You could forgive many if they didn’t take note of Daijun Edwards when he signed as part of Georgia’s No. 1-ranked 2020 recruiting class.

The running back, listed as a 3-star recruit on 247Sports, was overshadowed by a slew of blue-chip players, many of whom are names you’ll recognize: Kelee Ringo, Jalen Carter, Broderick Jones, Darnell Washington, Tate Ratledge, Sedrick Van Pran, Kendall Milton, Nazir Stackhouse, Carson Beck and many more.

Milton was far more notable in the class at the running back position. He was the No. 9 running back in the country at the time. Edwards was all the way down at No. 33. He wasn’t included in the national all-position rankings.

Even after Edwards finished 2nd on the team in rushing (after Kenny McIntosh) with 769 yards and 7 touchdowns on 140 carries in 2022, we approached this season with higher hopes for Branson Robinson and Milton. I heard the names of Roderick Robinson II, Andrew Paul and the walk-on Cash Jones more than that of Edwards.

Not anymore. Get ready to hear about Edwards for the rest of the season.

It was clear in Georgia’s sloppy 24-14 win over South Carolina on Saturday that Edwards is the No. 1 back on this roster. In his first game back after missing the first 2 due to injury, Edwards carried 20 times for 118 yards and a score. He had carries of 8, 12, 21 and 17 yards, and the Bulldogs were noticeably more effective on the ground than they had been in either of their first 2 games.

It’s Edwards’ consistency, perhaps, that makes him the best runner for Georgia. What he lacks in explosive plays, he makes up for in simply hitting the correct gap and notching solid 4- and 5-yard gains.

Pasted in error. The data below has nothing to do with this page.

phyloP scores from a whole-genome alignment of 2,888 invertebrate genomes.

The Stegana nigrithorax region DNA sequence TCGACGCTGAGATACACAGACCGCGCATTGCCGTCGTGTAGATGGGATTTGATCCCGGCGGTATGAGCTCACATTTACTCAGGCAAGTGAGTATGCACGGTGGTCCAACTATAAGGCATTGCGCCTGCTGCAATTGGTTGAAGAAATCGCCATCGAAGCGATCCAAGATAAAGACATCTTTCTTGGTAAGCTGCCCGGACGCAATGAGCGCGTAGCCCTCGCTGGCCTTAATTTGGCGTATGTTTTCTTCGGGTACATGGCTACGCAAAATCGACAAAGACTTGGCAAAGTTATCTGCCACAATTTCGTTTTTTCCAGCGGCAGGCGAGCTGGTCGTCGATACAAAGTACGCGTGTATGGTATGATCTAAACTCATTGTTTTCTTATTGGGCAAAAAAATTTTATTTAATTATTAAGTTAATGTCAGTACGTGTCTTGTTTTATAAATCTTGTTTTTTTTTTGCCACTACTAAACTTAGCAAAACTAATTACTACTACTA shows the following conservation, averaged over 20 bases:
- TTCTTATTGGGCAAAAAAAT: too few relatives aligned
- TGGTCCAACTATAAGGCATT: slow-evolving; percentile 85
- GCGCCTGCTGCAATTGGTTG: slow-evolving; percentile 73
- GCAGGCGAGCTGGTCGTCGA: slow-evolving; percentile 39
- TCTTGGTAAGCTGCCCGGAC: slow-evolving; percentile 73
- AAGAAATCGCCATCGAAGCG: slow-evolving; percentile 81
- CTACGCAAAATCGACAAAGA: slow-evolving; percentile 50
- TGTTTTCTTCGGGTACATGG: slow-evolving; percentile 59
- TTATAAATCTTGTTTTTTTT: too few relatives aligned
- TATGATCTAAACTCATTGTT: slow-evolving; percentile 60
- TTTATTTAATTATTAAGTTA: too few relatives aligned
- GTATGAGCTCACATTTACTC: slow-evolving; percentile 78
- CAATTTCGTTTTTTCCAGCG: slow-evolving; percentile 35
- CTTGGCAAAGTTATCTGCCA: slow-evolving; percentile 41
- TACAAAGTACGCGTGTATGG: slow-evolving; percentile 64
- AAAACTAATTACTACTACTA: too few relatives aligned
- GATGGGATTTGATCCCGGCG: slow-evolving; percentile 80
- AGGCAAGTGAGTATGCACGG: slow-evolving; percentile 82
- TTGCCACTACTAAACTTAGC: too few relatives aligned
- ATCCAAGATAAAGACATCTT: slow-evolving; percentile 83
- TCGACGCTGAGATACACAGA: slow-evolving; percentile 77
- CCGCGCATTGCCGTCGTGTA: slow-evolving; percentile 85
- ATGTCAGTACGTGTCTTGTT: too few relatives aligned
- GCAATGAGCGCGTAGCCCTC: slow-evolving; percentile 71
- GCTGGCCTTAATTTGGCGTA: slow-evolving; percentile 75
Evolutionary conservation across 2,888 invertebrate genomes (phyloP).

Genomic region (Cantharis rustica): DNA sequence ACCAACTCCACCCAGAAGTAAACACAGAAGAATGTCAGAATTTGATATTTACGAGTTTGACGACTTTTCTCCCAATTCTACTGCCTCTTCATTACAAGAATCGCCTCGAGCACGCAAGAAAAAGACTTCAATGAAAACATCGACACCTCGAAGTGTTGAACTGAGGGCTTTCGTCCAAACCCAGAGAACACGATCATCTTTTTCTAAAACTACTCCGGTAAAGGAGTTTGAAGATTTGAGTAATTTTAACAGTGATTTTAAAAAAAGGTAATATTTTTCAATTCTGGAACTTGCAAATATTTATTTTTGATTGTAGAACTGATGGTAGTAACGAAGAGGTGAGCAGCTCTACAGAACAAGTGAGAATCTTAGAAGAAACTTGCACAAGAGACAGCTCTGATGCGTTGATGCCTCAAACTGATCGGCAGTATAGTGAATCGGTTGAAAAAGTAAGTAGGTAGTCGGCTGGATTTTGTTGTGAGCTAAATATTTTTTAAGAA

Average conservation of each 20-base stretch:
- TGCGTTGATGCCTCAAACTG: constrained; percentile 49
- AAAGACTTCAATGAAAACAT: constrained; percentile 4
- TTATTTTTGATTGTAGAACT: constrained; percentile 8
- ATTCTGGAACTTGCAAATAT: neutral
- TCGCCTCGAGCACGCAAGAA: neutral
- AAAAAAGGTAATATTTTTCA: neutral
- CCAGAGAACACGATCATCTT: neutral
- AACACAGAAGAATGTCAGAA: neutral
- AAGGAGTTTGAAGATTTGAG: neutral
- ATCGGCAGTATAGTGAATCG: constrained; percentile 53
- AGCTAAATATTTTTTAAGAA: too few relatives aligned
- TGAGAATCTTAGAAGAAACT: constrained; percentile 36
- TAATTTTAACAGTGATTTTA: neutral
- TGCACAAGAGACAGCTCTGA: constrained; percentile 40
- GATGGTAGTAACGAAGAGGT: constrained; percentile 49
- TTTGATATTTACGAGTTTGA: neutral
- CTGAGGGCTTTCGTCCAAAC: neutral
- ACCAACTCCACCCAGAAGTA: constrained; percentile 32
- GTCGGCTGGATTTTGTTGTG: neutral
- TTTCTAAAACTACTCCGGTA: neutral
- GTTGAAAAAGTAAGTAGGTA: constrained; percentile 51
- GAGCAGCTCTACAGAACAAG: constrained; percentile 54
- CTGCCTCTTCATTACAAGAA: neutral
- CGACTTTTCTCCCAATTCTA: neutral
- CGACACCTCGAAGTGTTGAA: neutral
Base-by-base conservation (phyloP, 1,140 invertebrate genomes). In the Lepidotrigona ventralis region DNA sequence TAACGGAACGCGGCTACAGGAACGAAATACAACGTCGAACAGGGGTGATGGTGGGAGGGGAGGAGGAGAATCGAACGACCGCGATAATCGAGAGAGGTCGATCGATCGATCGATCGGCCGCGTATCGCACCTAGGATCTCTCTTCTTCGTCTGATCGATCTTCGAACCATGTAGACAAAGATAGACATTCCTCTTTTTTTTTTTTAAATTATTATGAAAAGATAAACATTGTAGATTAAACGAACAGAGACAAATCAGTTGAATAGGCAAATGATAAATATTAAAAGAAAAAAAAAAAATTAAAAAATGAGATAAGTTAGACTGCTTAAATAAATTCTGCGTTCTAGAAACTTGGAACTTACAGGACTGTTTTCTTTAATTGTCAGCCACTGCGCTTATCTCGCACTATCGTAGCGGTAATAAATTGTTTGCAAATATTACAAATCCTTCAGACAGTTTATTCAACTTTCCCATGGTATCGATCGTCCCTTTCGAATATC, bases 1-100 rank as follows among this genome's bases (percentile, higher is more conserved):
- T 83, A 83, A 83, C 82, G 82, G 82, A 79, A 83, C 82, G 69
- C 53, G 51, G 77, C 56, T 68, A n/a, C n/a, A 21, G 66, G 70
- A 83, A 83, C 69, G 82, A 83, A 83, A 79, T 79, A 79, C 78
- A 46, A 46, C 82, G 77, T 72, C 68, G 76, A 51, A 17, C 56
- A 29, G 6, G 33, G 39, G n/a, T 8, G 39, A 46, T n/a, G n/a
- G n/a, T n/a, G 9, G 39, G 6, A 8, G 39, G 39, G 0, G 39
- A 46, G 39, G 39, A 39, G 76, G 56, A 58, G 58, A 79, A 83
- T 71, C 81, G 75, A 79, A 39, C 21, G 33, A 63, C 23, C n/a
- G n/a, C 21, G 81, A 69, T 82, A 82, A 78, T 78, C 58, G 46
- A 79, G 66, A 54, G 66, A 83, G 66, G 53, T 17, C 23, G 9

Now, in the absence of another home run threat at running back, Edwards should be the bell cow moving forward. Milton and Robinson II can spell Edwards, and the versatility of wide receiver Dillon Bill gives Georgia some extra options back there. But Edwards is the guy and should see enough attempts to reflect that each game moving forward.

The offense is simply more effective with the senior running back shouldering the load. He makes the running game more consistent, which should open up more opportunities to the team’s many weapons on the outside — Brock Bowers, Dominic Lovett, Arian Smith and more — none of whom have really hit their stride yet this season.

If they do, watch Georgia’s offense start to click and the team begin to look like a national title contender yet again.

Some final thoughts …

Caron Beck can actually move

Look, I’m not saying Georgia should use Beck like it used Stetson Bennett last season, designing runs for the quarterback, who could regularly pick up large chunks of yardage. But Beck is a considerably better runner than his stature might suggest.

He finished the game with 2 yards against South Carolina thanks to a couple of sacks, but a 10-yard scramble stood out to me.

Brock Vandagriff is the more mobile of Georgia’s quarterbacks, but I think I’d like to see the Bulldogs put Beck on the move on occasion to shift the pocket and passing lanes.

The kicking situation

It’s been awhile since Georgia had questions at kicker. You have to go all the way back to 2016 when William Ham struggled early for the Bulldogs and was surpassed by an unknown walk-on named Rodrigo Blankenship. Since then, Georgia has been pretty well set for field goals.

It’s a question mark right now.

Freshman Peyton Woodring, who won the job over the more seasoned Jared Zirkel, missed a pair of makeable kicks against South Carolina, and the job may be up for grabs in practice this week.

Let’s be clear about one thing, though: This Georgia team doesn’t appear to be as dominant as the past two, and kicking may be crucial in a couple of games going forward.

Figuring out the position is crucial to Georgia’s chances this season.